Clinicians still turning to alternative treatments that can be dangerous
Be leery of scary resurgence’Honey and Dilantin (phenytoin) seem to have little in common, but both, at one time or another, have been used as topical wound treatments. In fact, some clinicians still use them for wound care, although proof of their effectiveness and safety is sketchy.
In her travels as a lecturer, Cecilia R. Rund, RN, CETN, a clinical nurse consultant with Smith & Nephew’s Wound Care Division in Baltimore, regularly hears accounts about the use of unconventional topical wound treatments, although the substances being applied are of questionable effectiveness and may even be harmful.
"Many times after a lecture, a nurse will take me aside and say that the doctor they work with is ordering honey or topical Dilantin. I hear it just about everywhere I go," Rund says. "The number of reports isn’t overwhelming, but there are people using these substances. There’s a scary resurgence in the use of unproven topicals, sort of what’s happening with aromatherapy and herbal therapy. Everywhere I go, someone wants to put honey or betadine and sugar into a wound."
Usefulness is mainly anecdotal
Using honey or Dilantin is not a wild idea by any means, Rund says. A small body of research has demonstrated that some components of unprocessed raw honey provide an antibiotic effect and perhaps can reestablish a bacterial balance within the wound that facilitates healing. Honey also appears to keep wounds moist. In a few small studies, Dilantin reportedly improved wound healing and promoted the formation of healthy granulation tissue.
Other somewhat dubious topicals that have been used in wound treatment include insulin, animal and vegetable oils, gentian violet, and even antacid. (See story at right for details on the potential of alternative topical treatments.)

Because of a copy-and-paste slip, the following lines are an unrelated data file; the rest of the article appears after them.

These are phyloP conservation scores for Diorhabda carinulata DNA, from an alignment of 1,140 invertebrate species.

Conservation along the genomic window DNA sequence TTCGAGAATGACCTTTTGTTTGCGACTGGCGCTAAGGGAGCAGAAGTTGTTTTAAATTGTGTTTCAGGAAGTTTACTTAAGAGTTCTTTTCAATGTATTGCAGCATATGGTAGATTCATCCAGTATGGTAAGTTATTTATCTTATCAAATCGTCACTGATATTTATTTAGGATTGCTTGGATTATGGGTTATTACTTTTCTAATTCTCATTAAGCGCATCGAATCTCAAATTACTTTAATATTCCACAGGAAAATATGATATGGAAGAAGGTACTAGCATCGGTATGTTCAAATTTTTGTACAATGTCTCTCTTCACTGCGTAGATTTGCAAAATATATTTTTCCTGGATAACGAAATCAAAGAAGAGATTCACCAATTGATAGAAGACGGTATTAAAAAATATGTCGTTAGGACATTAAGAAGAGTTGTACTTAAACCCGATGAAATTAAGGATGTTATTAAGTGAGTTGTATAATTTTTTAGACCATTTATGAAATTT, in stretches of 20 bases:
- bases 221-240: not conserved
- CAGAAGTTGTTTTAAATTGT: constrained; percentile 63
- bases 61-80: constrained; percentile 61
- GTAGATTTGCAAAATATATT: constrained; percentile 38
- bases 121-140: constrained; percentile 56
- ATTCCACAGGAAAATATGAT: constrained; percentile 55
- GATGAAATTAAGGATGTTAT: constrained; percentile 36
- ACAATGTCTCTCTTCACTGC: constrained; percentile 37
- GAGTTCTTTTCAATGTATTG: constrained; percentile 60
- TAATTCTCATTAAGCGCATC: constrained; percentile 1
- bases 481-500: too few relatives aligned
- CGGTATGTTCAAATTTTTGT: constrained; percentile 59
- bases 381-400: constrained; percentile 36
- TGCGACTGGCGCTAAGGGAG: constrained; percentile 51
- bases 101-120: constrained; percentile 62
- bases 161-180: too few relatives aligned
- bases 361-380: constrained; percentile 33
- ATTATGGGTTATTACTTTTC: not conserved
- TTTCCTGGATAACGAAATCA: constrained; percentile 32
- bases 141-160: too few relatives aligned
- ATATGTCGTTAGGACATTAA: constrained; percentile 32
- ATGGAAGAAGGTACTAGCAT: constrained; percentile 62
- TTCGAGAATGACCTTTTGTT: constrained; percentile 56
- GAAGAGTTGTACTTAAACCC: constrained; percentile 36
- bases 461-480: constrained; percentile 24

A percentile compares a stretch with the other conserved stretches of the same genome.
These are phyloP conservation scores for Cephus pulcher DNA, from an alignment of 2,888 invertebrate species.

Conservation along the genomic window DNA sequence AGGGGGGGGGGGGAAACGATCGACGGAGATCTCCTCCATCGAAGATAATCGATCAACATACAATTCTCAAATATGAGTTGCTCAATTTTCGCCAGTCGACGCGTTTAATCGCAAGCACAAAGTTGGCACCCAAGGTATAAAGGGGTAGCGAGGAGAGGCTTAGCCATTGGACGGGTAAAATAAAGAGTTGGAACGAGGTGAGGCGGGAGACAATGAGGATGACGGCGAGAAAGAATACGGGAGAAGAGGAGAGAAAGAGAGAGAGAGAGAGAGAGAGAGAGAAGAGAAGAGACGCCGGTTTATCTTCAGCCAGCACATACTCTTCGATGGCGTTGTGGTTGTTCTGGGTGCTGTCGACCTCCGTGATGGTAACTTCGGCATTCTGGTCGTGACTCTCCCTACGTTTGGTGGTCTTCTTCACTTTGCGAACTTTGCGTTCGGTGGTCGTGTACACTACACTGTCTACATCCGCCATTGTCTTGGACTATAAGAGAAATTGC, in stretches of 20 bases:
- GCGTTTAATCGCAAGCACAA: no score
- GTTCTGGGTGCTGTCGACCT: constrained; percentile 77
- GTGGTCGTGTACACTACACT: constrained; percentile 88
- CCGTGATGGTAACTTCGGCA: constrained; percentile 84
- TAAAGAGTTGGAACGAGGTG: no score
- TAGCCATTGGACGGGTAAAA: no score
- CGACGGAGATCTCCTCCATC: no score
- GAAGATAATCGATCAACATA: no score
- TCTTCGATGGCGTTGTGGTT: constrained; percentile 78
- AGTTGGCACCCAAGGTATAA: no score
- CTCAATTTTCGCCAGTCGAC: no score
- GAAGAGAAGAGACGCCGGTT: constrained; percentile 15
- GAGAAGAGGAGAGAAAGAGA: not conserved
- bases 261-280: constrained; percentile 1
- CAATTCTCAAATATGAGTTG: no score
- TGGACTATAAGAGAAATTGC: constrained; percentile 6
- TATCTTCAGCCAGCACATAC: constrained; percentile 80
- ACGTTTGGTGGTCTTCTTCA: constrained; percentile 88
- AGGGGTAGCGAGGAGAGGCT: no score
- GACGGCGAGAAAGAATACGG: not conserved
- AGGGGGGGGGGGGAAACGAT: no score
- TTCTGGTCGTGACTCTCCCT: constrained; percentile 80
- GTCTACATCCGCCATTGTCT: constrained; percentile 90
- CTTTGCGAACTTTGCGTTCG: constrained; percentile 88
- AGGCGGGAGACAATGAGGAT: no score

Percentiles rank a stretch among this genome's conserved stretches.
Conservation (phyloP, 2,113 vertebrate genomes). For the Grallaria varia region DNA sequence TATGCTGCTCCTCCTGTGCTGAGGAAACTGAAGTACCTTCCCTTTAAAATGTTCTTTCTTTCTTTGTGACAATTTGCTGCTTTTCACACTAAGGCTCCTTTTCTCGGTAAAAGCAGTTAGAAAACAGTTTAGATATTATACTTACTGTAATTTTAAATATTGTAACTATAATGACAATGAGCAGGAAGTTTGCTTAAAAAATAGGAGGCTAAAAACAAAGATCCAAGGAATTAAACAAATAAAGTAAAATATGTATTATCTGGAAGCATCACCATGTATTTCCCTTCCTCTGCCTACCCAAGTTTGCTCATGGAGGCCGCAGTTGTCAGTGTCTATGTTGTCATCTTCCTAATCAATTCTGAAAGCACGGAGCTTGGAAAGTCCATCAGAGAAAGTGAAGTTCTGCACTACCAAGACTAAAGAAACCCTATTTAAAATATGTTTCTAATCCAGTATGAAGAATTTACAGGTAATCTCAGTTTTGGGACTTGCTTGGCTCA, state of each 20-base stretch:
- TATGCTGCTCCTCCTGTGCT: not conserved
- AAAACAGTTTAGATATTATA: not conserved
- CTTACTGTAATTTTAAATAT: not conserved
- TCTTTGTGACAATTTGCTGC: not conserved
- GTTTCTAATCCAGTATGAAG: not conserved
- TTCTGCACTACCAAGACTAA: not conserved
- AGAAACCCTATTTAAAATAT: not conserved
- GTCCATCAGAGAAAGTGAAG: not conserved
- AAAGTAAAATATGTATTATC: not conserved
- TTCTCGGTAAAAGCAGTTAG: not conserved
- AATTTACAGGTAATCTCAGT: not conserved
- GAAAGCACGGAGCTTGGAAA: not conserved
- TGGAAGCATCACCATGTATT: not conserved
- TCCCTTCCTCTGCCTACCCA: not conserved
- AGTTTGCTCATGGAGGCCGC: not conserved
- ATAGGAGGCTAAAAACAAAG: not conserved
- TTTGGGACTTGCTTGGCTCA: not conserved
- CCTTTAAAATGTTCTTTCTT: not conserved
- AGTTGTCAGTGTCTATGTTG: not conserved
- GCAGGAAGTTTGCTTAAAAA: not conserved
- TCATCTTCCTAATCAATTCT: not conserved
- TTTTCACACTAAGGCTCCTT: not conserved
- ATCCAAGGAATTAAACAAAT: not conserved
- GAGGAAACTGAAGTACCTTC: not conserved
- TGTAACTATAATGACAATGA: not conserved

Rund hypothesizes that two factors have driven the return to unconventional topical treatments. One is the desire of some physicians to skirt the constraints of reimbursement to increase their income. Many physicians, Rund says, are not interested in putting money into expensive topical dressings that are not approved by the U.S. Food and Drug Administration. "If they can find an alternative method that patients can do in their home and get satisfactory results, it seems to make them happy," she says.
Frustration or confusion is the second factor. Many physicians don’t know how to proceed clinically with difficult wounds. Seeking sources of information to help guide their decisions is not only time-consuming, it also may result in losing a patient to another health care provider, such as a wound care specialist. Instead, doctors look to alternative methods, Rund says. She adds that some physicians may read an article in a reputable medical journal about alternative topicals, such as sugar, and undertake the practice themselves.
A little knowledge could be harmful
"This type of practice is risky," Rund says. "It’s one thing if someone felt he or she had knowledge about how honey, for instance, affects a wound, and if there had been adequate studies showing that it causes positive results and is safe. Then a practitioner might be justified in using it cautiously on well-screened patients. But just to randomly pull a piece of material from a medical journal and rely on it for treatment decisions as a guide is poor practice."
"In West Virginia, I traveled through three different areas where doctors were routinely ordering it for skin care," she says. "It may be OK to use on intact skin, but using it on wounds concerns me."
Anecdotal reports about the potency of several topical treatments for wound care abound, but only limited formal controlled research has been conducted, Rund adds. Trials that have been completed have been restricted to animals, have been small, or have not included reliable controls.
"It’s all risky because we have very little outcome data. I’d like to see somebody establish a center to study these materials and get some data for practitioners," she says.